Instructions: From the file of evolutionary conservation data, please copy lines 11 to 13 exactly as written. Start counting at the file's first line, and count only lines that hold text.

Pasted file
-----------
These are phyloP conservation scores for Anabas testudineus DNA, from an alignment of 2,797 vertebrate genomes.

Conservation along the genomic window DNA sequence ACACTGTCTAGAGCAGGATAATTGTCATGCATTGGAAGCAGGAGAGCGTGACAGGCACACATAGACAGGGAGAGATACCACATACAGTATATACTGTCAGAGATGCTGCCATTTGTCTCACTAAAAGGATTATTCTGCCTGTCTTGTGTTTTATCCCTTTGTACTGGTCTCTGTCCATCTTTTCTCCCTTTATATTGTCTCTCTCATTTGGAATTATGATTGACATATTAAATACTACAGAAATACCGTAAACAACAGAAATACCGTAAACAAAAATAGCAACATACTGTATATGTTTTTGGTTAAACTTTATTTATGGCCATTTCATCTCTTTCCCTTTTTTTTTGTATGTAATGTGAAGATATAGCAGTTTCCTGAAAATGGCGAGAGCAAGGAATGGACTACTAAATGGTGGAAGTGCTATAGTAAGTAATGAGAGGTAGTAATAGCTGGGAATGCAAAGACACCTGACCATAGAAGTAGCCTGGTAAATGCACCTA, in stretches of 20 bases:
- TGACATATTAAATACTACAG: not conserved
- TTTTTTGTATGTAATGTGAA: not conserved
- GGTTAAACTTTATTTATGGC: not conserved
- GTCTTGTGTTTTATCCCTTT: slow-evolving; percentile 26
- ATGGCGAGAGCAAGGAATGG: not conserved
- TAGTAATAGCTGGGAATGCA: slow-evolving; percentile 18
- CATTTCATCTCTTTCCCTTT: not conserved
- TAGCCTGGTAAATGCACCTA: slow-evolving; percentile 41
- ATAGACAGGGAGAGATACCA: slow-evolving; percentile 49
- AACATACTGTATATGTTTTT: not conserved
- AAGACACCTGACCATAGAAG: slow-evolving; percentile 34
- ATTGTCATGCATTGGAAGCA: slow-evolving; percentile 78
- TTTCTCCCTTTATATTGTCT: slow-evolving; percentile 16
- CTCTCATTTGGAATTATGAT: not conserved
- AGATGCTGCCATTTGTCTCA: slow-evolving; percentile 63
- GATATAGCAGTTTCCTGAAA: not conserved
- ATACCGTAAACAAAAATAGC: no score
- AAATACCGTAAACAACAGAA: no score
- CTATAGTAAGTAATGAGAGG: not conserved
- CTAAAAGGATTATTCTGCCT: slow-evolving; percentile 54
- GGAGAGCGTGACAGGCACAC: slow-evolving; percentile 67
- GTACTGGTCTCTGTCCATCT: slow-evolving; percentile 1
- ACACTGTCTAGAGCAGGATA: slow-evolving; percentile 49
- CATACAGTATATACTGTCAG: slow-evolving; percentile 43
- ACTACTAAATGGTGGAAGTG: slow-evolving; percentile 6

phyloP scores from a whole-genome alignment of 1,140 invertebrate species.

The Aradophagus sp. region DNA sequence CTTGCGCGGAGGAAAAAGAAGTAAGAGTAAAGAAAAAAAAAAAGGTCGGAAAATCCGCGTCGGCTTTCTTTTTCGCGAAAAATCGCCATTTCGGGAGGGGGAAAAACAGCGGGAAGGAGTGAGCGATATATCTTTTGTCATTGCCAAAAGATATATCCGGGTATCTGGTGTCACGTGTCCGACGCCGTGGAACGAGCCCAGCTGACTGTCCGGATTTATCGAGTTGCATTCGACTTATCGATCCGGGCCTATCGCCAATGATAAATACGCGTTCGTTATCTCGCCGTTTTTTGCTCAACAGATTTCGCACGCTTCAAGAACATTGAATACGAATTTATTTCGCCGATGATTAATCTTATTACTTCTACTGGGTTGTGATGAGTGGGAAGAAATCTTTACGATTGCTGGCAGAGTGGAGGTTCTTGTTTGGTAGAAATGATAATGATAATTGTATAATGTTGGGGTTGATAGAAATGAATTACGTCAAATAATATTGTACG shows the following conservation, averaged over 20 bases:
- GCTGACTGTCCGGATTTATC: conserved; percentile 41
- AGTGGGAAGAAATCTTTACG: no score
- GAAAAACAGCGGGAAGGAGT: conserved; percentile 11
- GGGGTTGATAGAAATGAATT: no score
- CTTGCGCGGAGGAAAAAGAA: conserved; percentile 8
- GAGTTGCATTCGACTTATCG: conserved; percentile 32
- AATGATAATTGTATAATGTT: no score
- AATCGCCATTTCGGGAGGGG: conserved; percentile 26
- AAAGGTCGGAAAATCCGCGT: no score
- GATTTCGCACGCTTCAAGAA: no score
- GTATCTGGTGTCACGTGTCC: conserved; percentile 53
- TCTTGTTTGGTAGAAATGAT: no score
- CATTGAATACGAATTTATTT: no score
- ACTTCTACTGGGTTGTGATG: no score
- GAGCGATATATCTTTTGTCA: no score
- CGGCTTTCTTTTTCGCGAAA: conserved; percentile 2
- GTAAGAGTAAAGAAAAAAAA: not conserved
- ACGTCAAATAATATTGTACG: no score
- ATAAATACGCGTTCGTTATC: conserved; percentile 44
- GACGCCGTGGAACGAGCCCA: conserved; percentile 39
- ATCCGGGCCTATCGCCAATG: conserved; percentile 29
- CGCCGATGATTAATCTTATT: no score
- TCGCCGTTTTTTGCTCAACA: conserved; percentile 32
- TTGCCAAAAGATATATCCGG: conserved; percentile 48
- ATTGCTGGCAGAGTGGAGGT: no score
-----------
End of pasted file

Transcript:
- ATAGACAGGGAGAGATACCA: slow-evolving; percentile 49
- AACATACTGTATATGTTTTT: not conserved
- AAGACACCTGACCATAGAAG: slow-evolving; percentile 34